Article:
Featured Research

from universities, journals, and other organizations

Research could lead to new cancer assay, aid both dogs and humans

Date:
June 5, 2014
Source:
Oregon State University
Summary:
Veterinary researchers have identified a unique group of proteins that indicate the presence of transitional cell carcinoma -- the most common cause of bladder cancer -- and may lead to a new assay which could better diagnose this disease in both dogs and humans. Bladder cancer is particularly common in some dog breeds, such as collies, sheepdogs and terriers, but is rarely diagnosed in animals before it has spread significantly. Some assays exist to detect it in humans, but they often have a high-number of false-positive identifications.

Veterinary researchers at Oregon State University have identified a unique group of proteins that indicate the presence of transitional cell carcinoma -- the most common cause of bladder cancer -- and may lead to a new assay which could better diagnose this disease in both dogs and humans.

Bladder cancer is particularly common in some dog breeds, such as collies, sheepdogs and terriers, but is rarely diagnosed in animals before it has spread significantly. Some assays exist to detect it in humans, but they often have a high-number of false-positive identifications.

An improved assay to detect this serious disease much earlier in both animals and humans should be possible, scientists said, and may even become affordable enough that it could be used as an over-the-counter product to test urine, much like a human pregnancy test. Some of the work may also contribute to new therapies, they said.

"Research of this type should first help us develop a reliable assay for this cancer in dogs, and improve the chance the disease can be caught early enough that treatments are effective," said Shay Bracha, an assistant professor in the OSU College of Veterinary Medicine.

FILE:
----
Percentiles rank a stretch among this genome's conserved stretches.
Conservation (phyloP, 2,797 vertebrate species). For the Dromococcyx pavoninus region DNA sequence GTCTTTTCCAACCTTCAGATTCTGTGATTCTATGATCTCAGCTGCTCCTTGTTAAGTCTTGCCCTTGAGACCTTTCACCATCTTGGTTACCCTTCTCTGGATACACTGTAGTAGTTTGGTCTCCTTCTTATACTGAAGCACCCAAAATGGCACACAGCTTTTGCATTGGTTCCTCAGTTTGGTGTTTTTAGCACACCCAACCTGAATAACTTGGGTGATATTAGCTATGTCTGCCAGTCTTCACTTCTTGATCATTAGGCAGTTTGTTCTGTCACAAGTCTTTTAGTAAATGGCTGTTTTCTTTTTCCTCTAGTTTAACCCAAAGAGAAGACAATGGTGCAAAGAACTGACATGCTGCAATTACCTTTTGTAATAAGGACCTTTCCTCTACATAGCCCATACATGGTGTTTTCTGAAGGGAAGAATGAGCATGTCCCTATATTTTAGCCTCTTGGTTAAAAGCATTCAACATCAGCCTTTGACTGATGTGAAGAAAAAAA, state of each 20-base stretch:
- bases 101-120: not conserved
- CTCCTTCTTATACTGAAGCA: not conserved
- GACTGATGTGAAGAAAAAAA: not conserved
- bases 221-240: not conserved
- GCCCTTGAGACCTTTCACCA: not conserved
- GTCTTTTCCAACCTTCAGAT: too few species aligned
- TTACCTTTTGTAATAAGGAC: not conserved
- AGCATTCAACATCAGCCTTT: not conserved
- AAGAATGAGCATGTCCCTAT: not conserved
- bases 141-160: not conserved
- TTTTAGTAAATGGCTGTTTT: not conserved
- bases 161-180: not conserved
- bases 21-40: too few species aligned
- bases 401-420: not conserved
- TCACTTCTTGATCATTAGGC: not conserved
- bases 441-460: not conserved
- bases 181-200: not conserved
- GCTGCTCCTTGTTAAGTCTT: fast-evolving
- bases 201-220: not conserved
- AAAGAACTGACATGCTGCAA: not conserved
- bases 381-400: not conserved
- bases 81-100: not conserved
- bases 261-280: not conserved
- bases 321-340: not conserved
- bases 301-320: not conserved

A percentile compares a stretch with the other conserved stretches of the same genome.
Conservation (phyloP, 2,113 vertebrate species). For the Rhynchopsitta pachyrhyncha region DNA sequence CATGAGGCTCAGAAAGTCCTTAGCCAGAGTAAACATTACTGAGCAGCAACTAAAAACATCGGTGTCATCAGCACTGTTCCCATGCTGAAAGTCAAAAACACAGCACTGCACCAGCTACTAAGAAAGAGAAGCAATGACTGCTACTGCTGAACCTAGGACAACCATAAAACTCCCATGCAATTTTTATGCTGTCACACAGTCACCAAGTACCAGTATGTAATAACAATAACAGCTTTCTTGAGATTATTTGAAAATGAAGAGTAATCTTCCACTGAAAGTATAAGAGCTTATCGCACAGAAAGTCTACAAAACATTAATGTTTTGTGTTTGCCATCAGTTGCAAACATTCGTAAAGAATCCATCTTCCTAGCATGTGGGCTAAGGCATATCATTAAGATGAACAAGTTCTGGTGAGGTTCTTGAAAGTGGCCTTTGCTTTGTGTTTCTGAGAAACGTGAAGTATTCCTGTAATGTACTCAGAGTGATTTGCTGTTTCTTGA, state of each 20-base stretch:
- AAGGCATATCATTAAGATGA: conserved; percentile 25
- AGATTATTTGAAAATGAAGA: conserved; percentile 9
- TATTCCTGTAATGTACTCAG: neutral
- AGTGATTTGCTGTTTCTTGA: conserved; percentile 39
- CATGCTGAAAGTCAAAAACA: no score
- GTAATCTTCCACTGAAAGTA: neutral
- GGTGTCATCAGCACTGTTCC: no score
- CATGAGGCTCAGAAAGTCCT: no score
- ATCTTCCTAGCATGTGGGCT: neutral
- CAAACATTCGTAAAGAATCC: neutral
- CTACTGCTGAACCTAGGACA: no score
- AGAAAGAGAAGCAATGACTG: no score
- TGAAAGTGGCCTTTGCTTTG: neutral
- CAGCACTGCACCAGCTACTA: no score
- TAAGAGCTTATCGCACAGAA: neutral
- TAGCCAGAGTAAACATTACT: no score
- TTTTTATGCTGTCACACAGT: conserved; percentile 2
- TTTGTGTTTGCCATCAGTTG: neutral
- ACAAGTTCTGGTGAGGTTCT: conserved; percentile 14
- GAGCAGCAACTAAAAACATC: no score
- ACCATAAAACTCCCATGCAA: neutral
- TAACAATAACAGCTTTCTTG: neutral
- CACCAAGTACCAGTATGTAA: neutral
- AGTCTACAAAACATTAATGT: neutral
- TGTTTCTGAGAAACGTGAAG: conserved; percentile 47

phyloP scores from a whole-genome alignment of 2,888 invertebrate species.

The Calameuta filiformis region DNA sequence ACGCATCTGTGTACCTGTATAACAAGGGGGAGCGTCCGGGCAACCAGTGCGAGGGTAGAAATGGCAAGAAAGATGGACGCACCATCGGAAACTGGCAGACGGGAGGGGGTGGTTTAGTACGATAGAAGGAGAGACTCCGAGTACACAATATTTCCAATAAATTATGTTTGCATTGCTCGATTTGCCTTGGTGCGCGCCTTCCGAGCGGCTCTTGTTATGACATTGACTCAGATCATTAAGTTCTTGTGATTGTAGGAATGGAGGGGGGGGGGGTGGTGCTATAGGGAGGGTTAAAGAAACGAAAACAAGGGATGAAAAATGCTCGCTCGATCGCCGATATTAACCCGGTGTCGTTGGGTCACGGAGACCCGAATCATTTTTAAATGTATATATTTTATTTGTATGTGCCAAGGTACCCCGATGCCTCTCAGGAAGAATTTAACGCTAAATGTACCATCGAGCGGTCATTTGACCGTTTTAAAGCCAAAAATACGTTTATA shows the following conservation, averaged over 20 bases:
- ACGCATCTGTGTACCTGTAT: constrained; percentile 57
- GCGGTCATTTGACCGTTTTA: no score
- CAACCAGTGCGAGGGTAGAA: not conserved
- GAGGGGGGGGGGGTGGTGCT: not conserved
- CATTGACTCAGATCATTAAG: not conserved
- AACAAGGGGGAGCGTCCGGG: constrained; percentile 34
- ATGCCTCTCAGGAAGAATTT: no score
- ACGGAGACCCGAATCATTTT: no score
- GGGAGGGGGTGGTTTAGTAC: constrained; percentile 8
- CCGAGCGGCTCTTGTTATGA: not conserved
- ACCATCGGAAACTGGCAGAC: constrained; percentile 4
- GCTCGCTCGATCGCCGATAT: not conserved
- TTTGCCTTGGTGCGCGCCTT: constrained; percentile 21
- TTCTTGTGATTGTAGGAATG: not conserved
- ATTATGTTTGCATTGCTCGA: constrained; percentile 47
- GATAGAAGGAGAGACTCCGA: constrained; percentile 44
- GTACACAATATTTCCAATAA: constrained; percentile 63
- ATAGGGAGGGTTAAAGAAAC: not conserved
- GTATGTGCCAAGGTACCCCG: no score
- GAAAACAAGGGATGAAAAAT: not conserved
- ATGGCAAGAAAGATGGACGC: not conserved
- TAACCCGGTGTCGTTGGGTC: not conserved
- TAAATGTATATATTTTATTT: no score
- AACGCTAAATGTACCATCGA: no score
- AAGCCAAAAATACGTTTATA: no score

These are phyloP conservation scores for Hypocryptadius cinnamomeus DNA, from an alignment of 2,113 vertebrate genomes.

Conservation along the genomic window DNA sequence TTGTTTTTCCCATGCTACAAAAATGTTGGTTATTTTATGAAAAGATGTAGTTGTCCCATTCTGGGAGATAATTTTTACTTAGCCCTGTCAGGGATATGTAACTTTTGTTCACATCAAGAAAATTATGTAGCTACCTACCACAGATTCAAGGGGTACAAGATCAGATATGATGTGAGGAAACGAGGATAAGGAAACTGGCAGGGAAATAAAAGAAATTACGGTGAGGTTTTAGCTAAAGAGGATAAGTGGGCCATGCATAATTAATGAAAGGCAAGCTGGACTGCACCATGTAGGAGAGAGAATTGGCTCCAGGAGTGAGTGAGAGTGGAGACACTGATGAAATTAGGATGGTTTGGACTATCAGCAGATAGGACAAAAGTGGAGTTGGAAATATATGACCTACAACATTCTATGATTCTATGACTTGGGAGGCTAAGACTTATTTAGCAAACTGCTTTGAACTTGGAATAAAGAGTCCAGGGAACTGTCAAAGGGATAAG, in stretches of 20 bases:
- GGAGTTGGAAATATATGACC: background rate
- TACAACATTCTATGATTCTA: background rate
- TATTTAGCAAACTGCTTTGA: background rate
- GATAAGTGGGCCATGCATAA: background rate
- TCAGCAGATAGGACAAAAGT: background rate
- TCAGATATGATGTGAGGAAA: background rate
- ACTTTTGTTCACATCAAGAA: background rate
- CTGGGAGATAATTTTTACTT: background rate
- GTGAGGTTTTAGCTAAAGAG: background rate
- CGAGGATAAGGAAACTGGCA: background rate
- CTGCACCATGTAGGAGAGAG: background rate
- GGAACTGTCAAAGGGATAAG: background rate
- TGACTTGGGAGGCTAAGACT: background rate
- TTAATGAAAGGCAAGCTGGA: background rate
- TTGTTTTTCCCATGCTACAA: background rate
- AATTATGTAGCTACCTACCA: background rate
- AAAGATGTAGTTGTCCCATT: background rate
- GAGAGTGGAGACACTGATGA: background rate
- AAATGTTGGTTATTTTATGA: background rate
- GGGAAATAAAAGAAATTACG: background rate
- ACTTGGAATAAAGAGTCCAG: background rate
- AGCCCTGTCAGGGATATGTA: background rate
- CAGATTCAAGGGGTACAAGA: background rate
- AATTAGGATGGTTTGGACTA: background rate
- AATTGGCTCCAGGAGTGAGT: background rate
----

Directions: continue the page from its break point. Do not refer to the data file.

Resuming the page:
"However, this type of cancer is essentially the same in dogs and humans," Bracha said. "Dogs are an excellent model for human cancer research, and an assay that works with dogs should be directly relevant to creation of a similar assay for humans. We hope to make it inexpensive and convenient, something that people could use routinely to protect either the health of their pets or themselves."

The findings were published recently in Analytical Chemistry, a professional journal.

In this research, scientists used mass spectrometry and the evolving science of proteomics to identify 96 proteins that appear related to transitional cell carcinoma. This is a fairly common cancer in dogs, often as a result of exposure to pesticides, herbicides, and poor quality foods; and in humans is closely related to smoking.

Advanced-stage disease in both dogs and humans has a poor prognosis, as chemotherapy and radiation treatments are often ineffective. Average survival time is less than one year. Some assays exist to help identify the disease in humans but can produce false positive results, often as a result of urinary tract infections. And the biopsies used to make a definitive diagnosis require general anesthesia and also run the risk of actually spreading the disease.

The group of proteins identified in this research already have a 90 percent accuracy, and researchers say they hope to improve upon that with continued research.